Jul 19, 2008

Allergic reaction to grapefruit: Scleroderma

[REMINDER TO FIRST-TIME VISITORS: Be sure to read the oldest posts first. They describe the "-itis" problems I have faced and the main solution. The later posts deal with details.]

About five years ago, I was in my worst condition. All the inflammatory problems were in full bloom. In addition to the arthritis, bursitis, tendonitis, iritis, and colitis, I had a bouquet of skin problems (dermatitis). Over the years, the eczema and the rosacea have faded away, almost completely. As they disappeared, another problem came to the forefront: In the caliper region between the nose and mouth, on each side, a thick, red section of skin appeared. The top layer of that area was very dry and cracked like a tiny mosaic. These symptoms came and went on their own schedule, and I could not find any correlation between this condition and my other skin problems.

Provisionally, I now know that the condition was scleroderma. The cause appears to have been a plain allergic reaction (possibly independent of the leaky-gut problem) to grapefruit. I was eating a lot of grapefruit (inexpensive, tastes good, easy to prepare and store). As soon as I stopped eating grapefruit, the problem began to fade. Now, two weeks after beginning this new experiment, the thickness has diminished by half, the redness is fading steadily, and the cracking is almost gone. I have hope that the condition, now requiring little attention from me, might go away completely.

My skin, all over my face and neck, still remains extremely sensitive to abrasion. I never wear a hat, I must frequently adjust the position of my eyeglasses on my nose so that the skin underneath the support pads will not thicken, and I must be very careful not to let a blanket rub against my face when I am sleeping. Still, I would say my skin problems are more than 99% gone, in terms of how much attention they require.

Working on the possibility that my allergic reaction might arise from all citrus fruit, I am now avoiding oranges and tangerines as well as grapefruit. Perhaps in a month or so, I will test oranges and tangerines individually, using the standard test Dr. McDougall has described for his Elimination Diet.

So, now my general rule of foods that I can eat is: Any root, any vegetable, and any fruit (including gourds) except citrus fruit and those fruits, like figs and tomatoes, which contain a lot of seeds. (I eat no animal products, except honey; and no foods made from seeds.)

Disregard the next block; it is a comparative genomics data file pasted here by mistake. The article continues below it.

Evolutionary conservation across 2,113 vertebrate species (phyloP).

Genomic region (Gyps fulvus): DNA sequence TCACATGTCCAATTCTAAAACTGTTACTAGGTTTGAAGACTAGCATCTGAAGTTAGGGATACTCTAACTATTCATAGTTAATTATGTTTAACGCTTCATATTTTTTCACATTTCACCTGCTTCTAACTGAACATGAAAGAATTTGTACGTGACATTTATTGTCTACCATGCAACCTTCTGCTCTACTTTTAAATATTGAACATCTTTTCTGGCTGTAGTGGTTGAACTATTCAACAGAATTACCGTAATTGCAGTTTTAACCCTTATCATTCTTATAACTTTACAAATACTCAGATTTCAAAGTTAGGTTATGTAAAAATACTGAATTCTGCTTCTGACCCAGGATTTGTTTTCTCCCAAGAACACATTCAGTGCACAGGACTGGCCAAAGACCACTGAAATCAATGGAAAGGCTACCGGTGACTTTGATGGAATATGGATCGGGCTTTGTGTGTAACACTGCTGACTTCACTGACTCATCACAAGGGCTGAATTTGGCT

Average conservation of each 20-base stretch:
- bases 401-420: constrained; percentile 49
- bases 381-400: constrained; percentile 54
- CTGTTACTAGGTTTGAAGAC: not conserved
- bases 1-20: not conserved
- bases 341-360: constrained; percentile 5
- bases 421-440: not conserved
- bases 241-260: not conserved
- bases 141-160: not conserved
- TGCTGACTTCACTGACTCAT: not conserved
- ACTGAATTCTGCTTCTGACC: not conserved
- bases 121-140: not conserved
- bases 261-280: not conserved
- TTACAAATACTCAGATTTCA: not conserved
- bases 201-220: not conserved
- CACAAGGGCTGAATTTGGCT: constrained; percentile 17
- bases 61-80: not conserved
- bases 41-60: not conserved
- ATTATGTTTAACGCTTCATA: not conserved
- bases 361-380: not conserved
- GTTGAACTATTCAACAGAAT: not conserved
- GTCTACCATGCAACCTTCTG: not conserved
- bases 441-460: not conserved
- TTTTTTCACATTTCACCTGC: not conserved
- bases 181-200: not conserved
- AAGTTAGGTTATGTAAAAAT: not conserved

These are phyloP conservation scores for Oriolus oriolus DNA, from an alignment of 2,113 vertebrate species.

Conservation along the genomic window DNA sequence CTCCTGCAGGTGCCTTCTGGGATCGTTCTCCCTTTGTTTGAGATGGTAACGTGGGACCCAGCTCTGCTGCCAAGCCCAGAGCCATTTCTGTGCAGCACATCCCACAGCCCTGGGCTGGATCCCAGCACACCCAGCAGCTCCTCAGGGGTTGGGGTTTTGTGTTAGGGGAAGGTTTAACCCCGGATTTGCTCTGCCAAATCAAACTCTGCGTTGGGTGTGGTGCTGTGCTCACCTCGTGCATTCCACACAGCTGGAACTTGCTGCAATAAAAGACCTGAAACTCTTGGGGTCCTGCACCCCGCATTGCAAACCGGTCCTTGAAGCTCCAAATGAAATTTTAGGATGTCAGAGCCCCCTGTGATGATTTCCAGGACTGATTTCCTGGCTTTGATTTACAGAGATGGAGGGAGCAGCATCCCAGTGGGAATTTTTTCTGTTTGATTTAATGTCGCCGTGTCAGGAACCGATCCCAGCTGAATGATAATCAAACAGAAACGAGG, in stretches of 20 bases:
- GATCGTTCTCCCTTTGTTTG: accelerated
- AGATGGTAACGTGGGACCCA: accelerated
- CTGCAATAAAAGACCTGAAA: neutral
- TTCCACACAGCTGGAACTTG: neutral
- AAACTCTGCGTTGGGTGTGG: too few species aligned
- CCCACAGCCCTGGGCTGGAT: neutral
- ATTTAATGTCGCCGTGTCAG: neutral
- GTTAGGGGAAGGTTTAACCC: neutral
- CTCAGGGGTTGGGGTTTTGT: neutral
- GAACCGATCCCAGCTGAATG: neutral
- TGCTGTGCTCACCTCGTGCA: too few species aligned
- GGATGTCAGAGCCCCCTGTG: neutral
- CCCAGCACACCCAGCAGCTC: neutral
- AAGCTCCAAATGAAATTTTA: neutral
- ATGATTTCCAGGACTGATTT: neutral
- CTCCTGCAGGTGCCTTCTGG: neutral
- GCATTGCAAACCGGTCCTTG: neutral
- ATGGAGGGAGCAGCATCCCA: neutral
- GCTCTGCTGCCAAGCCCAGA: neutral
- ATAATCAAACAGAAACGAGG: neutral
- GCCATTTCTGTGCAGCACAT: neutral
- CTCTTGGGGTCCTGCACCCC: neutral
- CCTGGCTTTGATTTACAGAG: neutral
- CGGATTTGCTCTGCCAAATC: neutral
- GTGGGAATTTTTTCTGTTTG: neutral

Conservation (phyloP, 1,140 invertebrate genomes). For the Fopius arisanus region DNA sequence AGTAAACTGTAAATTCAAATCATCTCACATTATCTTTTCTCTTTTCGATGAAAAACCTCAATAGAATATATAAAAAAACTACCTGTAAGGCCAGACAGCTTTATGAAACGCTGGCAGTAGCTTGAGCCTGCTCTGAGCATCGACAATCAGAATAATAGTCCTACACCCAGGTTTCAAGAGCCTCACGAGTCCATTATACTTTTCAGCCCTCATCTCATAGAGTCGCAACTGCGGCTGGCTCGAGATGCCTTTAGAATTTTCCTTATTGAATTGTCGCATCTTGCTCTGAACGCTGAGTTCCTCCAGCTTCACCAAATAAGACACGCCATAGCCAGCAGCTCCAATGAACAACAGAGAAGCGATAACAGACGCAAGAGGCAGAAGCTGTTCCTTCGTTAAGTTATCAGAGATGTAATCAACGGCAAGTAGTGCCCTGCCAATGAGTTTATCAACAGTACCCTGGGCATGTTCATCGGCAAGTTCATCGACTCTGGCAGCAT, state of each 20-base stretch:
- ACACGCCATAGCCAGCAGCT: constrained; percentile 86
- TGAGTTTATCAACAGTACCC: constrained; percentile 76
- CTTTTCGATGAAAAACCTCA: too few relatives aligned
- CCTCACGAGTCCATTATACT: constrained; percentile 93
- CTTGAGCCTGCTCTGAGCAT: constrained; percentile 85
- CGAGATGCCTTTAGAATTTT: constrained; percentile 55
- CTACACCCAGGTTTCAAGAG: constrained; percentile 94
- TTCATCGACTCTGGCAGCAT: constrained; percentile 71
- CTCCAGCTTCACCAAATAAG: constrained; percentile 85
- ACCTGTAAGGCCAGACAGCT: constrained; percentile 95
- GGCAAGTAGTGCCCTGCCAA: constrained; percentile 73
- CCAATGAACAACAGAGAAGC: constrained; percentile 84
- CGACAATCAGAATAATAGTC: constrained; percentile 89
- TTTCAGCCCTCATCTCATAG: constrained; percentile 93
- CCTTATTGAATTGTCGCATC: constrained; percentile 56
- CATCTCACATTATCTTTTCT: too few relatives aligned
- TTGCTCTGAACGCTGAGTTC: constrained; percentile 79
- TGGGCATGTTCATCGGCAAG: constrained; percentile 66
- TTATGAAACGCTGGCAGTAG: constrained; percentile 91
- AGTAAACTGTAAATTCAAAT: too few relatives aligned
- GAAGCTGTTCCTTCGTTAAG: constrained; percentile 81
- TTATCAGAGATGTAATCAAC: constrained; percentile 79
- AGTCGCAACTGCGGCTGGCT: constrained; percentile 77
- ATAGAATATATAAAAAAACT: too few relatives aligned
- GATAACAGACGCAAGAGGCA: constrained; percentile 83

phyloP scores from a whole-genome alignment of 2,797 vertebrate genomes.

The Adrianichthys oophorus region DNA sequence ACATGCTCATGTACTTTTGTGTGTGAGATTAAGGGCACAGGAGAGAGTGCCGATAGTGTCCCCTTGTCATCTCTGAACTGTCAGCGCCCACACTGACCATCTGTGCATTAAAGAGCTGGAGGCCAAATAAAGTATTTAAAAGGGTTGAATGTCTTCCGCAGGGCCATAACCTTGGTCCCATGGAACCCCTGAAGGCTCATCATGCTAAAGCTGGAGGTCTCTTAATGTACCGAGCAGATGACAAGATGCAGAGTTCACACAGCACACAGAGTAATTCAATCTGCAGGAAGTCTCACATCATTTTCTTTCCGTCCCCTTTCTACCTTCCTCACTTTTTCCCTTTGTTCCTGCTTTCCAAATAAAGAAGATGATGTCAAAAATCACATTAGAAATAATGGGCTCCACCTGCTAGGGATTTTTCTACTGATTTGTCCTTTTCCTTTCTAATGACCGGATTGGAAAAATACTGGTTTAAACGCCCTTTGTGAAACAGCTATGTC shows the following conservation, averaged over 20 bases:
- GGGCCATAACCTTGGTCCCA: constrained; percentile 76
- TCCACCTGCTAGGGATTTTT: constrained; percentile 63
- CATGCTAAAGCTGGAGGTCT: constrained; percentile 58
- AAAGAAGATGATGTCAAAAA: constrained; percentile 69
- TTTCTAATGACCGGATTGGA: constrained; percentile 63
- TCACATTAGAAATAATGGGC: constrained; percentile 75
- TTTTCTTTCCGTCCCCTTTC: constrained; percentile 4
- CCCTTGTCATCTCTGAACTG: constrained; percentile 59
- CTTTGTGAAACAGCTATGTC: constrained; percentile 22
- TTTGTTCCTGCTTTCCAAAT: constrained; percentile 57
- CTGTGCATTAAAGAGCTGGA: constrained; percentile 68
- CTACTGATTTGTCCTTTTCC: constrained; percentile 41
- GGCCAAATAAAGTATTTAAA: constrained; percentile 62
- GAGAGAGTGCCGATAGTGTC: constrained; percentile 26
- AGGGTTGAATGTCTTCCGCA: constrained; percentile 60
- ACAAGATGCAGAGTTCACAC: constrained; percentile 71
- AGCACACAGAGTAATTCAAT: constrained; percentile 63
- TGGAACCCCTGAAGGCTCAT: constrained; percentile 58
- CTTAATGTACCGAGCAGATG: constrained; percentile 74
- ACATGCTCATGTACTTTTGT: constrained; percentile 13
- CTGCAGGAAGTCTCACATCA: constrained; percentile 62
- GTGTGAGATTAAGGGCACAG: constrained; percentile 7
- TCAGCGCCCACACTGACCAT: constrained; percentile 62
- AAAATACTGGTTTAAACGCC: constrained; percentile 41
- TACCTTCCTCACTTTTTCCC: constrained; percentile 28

Burgess Laughlin
Author of The Power and the Glory: The Key Ideas and Crusading Lives of Eight Debaters of Reason vs. Faith, www.reasonversusmysticism.com/

Jan 21, 2008

Final Problems

What I have learned over the last few years is that the symptoms of my inflammation problems disappear when I follow my anti-itis diet, making no exceptions whatsoever.

I eat only fruit, vegetables, roots, and gourds. I exclude from my diet (1) all animal products and (2) all plant foods made from seeds (beans, peas, nuts, grains, and conventional seeds such sunflower).

1. Causes? What I don't understand is what those two groups have in common, if anything.

a. Thanks in part to DianeR in the McDougall Discussion forums, I have uncovered one possibility, but remember that I have no scientific training, so I am flying blind here. Apparently, what the two groups of foods have in common, that might also be a cause of leaky-gut symptoms, is that they both contain a high level of either of two amino acids: cysteine and methioline. Both of these amino acids apparently are high in sulfur. I do not know if the problem is the sulfur as an element or the particular sulfur-laden amino acid molecules as a whole.

b. Further, if my problem is truly a "leaky-gut," then does that mean that these two amino acids appear to my immune system to be an invading virus, which my immune system then attacks, thereby setting off a chain-reaction of effects leading to inflammation symptoms? I do not know.

c. Last, seemingly many of the foods I can eat (such as fruits, vegetables, roots, and gourds) are generally low in fiber compared to plant foods I cannot eat (such as grains, legumes, and nuts). Is that general (but not invariable) pattern a coincidence? Or does the fiber in acid-producing plant foods (grains, legumes, nuts) add to or accompany other elements that cause an immune system reaction? The fiber discussed here is, I understand, technically called "dietary fiber," a misnomer that actually names fiber which normally passes all the way through the gut and is not digested. Could it, in my case, be partly passing through the holes in my intestine and triggering a reaction? I do not know.

2. Cure? The second major question I have not been able to answer is whether leaky-gut syndrome can be cured. I know that careful diet management can practically eliminate symptoms. What I would love to do is solve the problem. Can that be done? I do not know.

Specifically, do the holes in the intestine gradually close up by themselves as time passes? I do not know.

When my budget allows, my next step will be to hire a physician, physiologist, or other researcher to help me find answers (if there are any).

Burgess Laughlin
Author of The Power and the Glory: The Key Ideas and Crusading Lives of Eight Debaters of Reason vs. Faith, www.reasonversusmysticism.com/